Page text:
Holtzinger fights county on annexations as one of last acts
As published in the Wednesday, December 16, 2009 edition of The Frederick News Post:
|Holtzinger fights county on annexations as one of last acts
Originally published December 16, 2009
By Adam Behsudi
Former Mayor Jeff Holtzinger did more than prepare a farewell address in the few hours before transferring power to the new City of Frederick administration.
On Inauguration Day, Holtzinger signed off on legal action against Frederick County to appeal an ordinance requiring developers to abide by strict school capacity requirements on newly annexed land.
“We think that we should challenge the action that was taken,” he said Tuesday.
The Board of County Commissioners passed the adequate public facilities ordinance last month. Commissioners contended that municipal growth policies don’t require developers to contribute enough for school sites or construction, thus leaving county schools overcrowded as a result of city development.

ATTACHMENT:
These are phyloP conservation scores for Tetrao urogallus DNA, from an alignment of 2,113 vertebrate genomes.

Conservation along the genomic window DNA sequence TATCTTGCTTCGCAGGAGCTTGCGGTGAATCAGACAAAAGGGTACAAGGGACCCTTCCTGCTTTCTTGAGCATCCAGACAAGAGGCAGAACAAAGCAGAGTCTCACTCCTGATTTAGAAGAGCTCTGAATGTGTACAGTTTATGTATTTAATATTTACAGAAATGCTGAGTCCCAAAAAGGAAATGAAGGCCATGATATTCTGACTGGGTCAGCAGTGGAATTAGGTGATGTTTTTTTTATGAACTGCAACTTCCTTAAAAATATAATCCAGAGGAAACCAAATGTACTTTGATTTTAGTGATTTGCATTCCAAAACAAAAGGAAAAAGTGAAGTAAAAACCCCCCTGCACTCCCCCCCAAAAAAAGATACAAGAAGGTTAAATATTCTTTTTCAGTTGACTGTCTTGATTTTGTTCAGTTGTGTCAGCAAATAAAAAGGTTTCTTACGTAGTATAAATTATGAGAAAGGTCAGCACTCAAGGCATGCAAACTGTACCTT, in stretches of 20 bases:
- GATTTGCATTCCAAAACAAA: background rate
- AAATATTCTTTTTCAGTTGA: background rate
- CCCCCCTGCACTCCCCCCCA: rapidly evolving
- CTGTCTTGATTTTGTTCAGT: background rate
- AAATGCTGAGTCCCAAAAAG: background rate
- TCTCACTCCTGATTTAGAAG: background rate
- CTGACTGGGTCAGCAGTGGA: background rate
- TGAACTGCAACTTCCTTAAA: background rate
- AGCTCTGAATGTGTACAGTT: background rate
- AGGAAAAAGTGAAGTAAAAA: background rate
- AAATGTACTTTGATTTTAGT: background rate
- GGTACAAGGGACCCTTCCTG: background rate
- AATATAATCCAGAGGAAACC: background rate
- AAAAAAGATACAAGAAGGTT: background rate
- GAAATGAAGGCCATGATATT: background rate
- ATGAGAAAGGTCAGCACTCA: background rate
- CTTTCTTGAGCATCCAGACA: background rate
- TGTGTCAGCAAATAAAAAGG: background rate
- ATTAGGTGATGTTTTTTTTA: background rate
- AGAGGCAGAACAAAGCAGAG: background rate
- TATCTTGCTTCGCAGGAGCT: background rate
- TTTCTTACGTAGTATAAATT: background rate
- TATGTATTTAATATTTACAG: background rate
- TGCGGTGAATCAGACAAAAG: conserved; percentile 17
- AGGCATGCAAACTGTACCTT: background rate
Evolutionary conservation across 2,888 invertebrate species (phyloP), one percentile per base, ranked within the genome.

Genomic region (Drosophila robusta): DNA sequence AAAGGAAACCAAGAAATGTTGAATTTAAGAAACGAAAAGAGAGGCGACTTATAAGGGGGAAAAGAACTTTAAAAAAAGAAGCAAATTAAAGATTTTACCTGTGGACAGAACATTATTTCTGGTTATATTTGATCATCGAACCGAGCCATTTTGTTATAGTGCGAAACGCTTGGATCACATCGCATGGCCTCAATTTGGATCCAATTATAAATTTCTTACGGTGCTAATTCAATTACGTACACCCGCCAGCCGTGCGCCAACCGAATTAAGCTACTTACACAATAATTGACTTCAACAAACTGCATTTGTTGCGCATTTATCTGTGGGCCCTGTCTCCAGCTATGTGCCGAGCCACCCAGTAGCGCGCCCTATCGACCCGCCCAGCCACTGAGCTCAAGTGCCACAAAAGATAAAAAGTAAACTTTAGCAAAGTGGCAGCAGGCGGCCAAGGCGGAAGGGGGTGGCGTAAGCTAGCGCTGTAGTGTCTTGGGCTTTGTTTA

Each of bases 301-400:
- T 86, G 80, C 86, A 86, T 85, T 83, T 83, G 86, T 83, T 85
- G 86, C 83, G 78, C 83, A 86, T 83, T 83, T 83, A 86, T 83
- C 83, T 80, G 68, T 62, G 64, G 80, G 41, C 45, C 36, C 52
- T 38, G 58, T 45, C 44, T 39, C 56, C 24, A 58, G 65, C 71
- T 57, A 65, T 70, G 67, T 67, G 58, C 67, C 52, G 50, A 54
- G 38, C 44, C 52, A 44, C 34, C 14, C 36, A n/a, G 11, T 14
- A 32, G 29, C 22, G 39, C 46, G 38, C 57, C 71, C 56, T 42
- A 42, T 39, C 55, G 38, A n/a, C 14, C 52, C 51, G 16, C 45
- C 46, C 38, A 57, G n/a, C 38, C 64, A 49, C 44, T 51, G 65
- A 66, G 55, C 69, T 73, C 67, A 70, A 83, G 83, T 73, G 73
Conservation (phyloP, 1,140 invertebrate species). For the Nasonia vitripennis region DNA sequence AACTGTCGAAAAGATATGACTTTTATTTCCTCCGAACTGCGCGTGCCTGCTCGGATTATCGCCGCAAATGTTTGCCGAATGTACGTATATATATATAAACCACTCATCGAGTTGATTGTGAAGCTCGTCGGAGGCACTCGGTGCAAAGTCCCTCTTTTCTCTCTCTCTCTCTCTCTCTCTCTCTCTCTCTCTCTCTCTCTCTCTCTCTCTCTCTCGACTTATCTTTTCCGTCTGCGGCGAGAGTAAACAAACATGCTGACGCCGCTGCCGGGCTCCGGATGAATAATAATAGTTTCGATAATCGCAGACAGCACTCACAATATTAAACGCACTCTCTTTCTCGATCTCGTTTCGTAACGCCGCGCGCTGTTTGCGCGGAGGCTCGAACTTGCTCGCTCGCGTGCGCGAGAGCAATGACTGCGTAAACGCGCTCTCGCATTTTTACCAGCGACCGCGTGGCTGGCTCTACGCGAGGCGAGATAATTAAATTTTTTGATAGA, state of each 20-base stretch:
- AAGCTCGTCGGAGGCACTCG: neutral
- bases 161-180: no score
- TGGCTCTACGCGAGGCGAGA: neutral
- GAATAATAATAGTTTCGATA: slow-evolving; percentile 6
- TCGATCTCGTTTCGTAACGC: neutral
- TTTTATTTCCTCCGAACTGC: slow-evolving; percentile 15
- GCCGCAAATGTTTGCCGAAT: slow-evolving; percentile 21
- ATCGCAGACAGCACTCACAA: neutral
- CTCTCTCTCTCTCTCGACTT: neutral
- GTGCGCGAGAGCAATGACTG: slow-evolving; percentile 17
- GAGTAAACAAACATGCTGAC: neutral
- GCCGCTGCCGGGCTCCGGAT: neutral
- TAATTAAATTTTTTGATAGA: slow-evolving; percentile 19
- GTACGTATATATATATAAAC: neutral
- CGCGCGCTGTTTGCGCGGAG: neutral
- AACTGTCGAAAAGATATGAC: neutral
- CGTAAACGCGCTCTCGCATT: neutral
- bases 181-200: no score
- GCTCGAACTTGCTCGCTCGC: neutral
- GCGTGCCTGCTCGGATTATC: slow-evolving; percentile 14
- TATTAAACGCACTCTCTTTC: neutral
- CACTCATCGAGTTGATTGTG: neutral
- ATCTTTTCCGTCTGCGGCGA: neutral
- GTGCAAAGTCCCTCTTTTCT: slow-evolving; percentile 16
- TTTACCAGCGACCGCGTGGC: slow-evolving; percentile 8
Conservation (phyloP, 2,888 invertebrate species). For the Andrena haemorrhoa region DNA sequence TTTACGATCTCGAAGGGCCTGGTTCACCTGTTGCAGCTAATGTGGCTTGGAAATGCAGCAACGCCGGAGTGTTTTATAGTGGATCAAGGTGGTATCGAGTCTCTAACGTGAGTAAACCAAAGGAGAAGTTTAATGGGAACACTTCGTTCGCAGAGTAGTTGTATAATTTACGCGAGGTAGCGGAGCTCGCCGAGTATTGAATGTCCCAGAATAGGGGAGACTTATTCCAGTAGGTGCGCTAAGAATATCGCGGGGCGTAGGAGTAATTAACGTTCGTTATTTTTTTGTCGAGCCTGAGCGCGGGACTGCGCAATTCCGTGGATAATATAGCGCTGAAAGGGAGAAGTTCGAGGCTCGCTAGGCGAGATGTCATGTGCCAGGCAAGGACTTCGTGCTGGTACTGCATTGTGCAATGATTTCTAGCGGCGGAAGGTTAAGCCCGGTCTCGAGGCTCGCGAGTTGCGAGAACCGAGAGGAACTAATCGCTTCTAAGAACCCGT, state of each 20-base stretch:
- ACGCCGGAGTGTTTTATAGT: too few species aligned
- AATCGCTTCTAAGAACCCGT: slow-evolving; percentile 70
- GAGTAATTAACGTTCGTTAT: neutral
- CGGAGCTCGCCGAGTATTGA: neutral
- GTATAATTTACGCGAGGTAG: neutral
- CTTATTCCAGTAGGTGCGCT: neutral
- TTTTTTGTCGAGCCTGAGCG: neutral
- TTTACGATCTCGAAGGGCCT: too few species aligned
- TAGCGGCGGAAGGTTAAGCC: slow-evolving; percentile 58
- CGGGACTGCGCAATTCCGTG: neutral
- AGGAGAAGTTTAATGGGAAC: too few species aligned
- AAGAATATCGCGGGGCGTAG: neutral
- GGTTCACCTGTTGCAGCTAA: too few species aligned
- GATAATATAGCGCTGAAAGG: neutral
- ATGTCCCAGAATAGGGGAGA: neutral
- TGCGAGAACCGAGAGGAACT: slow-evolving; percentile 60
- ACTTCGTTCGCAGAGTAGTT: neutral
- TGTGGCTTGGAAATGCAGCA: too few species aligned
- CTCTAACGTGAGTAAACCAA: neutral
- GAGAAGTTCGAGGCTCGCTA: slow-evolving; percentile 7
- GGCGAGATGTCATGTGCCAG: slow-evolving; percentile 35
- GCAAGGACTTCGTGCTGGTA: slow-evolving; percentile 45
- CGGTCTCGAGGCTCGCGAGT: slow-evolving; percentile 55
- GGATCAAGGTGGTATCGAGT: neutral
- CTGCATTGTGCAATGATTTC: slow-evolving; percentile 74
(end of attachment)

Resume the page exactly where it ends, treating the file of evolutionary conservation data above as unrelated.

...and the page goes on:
The ordinance would apply to Frederick ‘s most recent annexations: the Summers, Thatcher and Crum farm properties.
Holtzinger said county officials did not show enough evidence that municipal growth will cause school overcrowding.
“Show us that overcrowding is causing a harm. Is it at 105 percent? Is it at 110 percent?” he said. “Show us that the municipalities’ actions are causing harm.”
The administrative agency appeal was filed Dec. 10 in Frederick County Circuit Court.
Under state law, commissioners may decide to apply the regulations within municipalities if they determine not doing so would adversely affect the health, safety and welfare of residents in unincorporated parts of the county.
Other municipalities in the county are also preparing for legal action, according to the local chapter of the Maryland Municipal League.
Middletown Burgess John Miller said the ordinance interferes with the rights of towns and cities to determine their own growth policies.
Holtzinger said he filed the action Dec. 10, his last day in office, because a deadline to appeal is this week.
“I didn’t want to have (the new administration) walking under a tight deadline to file an appeal,” he said.
Mayor Randy McClement said he was briefed about the situation the day before his inauguration and knew Holtzinger would be filing the appea